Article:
We discovered that people who work from home (aka telecommuting) are almost twice as likely to love their jobs than employees who work in traditional co-located worksites (like office buildings). And mobile workers (i.e. using multiple workspaces, in and out of the office) were about 58% more likely to love their job than their office-based peers.

First we asked people where they usually work (in an office, mobile, or telecommute). And then we asked people to rate how they felt about their job (love, like, tolerate, dislike or hate). Here’s what we found…

love their job working from home

Note: For research purposes, respondents’ typical working situation is as follows: 22% chose Mobile work (where you use multiple spaces both in and out of the office), 13% chose Telework or telecommuting (in which you work primarily from a home office), and 65% chose a Traditional worksite (like an office building).

It’s clear from the chart that people who work remotely (whether telecommuting or being mobile) are significantly more likely to love their job. And employees who work remotely are significantly less likely to dislike or hate their jobs.

Parenthetically, every time we see the latest statistics about the sorry state of employee engagement, perhaps we should ask whether those employees are working in traditional offices or working remotely.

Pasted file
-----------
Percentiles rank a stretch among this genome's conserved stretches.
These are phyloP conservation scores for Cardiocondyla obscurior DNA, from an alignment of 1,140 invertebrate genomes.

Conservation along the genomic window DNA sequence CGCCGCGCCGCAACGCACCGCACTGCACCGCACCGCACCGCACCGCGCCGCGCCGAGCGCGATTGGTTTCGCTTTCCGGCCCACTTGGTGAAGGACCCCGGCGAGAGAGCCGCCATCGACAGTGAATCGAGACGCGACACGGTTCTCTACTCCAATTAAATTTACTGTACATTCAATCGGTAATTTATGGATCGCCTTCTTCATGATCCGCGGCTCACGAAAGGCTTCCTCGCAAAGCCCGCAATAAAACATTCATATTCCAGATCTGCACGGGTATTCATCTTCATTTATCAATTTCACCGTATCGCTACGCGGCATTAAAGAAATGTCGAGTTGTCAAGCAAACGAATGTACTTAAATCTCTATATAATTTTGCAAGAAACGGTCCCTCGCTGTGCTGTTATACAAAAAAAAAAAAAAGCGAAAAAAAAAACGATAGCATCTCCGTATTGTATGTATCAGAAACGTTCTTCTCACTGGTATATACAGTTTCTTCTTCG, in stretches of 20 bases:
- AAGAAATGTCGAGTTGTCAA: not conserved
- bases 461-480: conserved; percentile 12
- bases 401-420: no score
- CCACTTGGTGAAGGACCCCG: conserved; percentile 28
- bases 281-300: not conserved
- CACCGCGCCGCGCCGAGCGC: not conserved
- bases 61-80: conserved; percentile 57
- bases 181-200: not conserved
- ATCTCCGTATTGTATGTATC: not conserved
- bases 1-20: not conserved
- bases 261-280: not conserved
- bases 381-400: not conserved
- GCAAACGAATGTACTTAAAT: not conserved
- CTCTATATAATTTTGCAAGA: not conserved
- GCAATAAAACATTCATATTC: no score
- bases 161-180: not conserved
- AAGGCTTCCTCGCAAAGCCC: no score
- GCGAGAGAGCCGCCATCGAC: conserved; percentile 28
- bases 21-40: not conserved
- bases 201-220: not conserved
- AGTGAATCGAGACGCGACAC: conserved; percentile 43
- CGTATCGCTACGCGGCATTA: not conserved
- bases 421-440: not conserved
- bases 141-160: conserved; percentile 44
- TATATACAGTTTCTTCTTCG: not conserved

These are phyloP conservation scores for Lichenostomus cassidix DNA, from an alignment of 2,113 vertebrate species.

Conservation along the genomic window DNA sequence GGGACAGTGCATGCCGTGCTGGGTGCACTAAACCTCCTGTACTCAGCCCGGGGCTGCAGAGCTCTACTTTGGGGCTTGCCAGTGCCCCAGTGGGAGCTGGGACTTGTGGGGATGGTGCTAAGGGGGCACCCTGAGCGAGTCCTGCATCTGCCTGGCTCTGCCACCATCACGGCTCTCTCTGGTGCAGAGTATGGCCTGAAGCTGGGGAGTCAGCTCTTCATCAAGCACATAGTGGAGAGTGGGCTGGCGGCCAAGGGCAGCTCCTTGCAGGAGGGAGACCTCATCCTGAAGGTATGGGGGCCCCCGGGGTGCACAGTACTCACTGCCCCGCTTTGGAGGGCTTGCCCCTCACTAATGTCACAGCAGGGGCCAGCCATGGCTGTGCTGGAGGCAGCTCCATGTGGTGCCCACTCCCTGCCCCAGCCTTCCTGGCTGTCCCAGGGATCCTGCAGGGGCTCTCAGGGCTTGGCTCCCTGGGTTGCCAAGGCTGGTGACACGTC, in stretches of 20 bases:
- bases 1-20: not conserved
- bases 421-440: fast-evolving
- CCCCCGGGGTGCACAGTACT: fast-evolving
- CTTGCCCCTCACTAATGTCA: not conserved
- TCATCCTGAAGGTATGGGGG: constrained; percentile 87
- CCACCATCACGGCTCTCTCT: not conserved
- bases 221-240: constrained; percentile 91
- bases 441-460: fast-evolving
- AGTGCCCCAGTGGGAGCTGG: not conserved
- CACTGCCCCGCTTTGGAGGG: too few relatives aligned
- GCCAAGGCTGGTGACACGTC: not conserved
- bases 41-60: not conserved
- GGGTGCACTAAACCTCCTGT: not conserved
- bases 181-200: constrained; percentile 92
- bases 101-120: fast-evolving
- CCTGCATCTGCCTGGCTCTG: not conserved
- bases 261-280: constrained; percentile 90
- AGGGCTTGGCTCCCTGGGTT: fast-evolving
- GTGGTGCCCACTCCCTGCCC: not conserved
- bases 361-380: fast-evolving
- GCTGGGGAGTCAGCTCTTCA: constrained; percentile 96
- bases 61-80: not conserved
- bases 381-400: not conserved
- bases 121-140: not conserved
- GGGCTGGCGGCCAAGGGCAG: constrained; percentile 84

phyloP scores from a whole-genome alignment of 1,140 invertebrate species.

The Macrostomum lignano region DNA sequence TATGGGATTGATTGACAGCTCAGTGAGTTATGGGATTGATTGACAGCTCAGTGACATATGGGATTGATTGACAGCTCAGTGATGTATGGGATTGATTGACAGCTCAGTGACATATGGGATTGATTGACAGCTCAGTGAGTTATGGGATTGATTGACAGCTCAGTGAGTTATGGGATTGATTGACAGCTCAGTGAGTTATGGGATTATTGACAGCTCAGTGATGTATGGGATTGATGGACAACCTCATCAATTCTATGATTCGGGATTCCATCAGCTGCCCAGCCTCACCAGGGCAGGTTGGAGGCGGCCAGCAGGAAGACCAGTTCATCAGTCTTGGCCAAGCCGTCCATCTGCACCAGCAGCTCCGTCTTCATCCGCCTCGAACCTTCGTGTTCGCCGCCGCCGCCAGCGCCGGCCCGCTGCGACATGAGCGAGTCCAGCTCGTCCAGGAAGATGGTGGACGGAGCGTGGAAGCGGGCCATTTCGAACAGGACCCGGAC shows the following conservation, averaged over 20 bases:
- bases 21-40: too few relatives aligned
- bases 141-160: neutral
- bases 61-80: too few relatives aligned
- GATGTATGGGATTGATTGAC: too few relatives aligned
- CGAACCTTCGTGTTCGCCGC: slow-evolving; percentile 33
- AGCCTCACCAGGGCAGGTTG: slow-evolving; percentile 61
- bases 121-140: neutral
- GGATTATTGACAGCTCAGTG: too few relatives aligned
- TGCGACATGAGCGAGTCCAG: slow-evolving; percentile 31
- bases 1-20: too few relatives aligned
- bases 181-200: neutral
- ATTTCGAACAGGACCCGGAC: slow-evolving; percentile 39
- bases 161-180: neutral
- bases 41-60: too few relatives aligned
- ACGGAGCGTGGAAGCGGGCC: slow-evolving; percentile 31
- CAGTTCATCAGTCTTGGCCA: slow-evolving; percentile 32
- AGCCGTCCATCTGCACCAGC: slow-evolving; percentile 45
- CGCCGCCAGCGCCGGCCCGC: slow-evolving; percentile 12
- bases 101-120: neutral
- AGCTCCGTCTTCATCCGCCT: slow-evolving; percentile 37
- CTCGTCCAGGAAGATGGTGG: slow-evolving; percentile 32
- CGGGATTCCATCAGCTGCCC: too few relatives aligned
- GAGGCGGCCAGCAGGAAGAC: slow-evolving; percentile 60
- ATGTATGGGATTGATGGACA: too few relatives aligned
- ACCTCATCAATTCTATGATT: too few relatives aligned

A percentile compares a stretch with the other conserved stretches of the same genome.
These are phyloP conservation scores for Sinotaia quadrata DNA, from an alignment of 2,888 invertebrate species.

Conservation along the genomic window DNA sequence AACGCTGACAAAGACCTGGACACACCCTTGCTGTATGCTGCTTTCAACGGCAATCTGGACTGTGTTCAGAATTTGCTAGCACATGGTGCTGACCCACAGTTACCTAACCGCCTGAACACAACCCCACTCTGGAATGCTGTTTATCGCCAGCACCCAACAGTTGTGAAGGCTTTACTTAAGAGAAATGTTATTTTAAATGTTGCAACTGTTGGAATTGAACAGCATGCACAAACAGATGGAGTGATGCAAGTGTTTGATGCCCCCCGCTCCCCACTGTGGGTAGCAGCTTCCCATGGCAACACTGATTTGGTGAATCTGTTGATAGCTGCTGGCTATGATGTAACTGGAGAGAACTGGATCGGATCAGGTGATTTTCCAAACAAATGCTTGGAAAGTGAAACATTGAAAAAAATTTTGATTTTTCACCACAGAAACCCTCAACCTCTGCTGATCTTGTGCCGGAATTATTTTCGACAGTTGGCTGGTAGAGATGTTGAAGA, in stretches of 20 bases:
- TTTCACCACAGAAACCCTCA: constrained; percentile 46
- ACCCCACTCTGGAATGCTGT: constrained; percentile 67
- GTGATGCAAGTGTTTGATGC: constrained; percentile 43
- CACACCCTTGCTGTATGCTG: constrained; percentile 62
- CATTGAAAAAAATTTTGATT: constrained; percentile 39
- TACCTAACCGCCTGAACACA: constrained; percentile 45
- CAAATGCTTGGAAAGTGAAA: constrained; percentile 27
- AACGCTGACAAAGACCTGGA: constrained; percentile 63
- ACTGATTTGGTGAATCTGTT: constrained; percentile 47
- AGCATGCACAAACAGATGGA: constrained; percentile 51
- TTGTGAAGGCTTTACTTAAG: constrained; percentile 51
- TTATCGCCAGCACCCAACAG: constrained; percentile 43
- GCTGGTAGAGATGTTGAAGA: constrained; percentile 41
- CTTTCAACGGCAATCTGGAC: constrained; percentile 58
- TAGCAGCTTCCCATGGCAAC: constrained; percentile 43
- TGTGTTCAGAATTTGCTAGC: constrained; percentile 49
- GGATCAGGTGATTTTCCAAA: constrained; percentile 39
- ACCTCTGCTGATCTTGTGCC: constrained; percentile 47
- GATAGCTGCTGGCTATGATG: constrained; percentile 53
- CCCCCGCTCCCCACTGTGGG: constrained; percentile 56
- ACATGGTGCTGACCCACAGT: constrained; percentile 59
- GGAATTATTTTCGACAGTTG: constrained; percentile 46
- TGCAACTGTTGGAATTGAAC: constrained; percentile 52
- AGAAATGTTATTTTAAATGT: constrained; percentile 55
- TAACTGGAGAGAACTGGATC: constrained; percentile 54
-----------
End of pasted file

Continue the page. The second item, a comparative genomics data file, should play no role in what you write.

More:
Now, some cynics will look at the data and say ‘of course telecommuters love their jobs, they sit in their pajamas all day doing nothing!’

Fortunately, we have some data from the test that debunks this notion. Two simple ways to test ‘why’ telecommuting employees love their jobs is to look at their ambition and how they meet deadlines.

To assess ambition, we asked respondents to choose between two statements…

  • Being 'average' in my work is a truly terrible thought for me.
  • I like to be good at my work but I don't need to be the absolute 'best.'
Obviously, those who can’t stand to be average are going to rate as having more ambition than those who don’t need to be the best. So, if we take everyone who said they love their job and we look at their ambition, remote workers (telecommuting and mobile workers) display more ambition than those in traditional worksites. Here’s the chart…

working from home ambition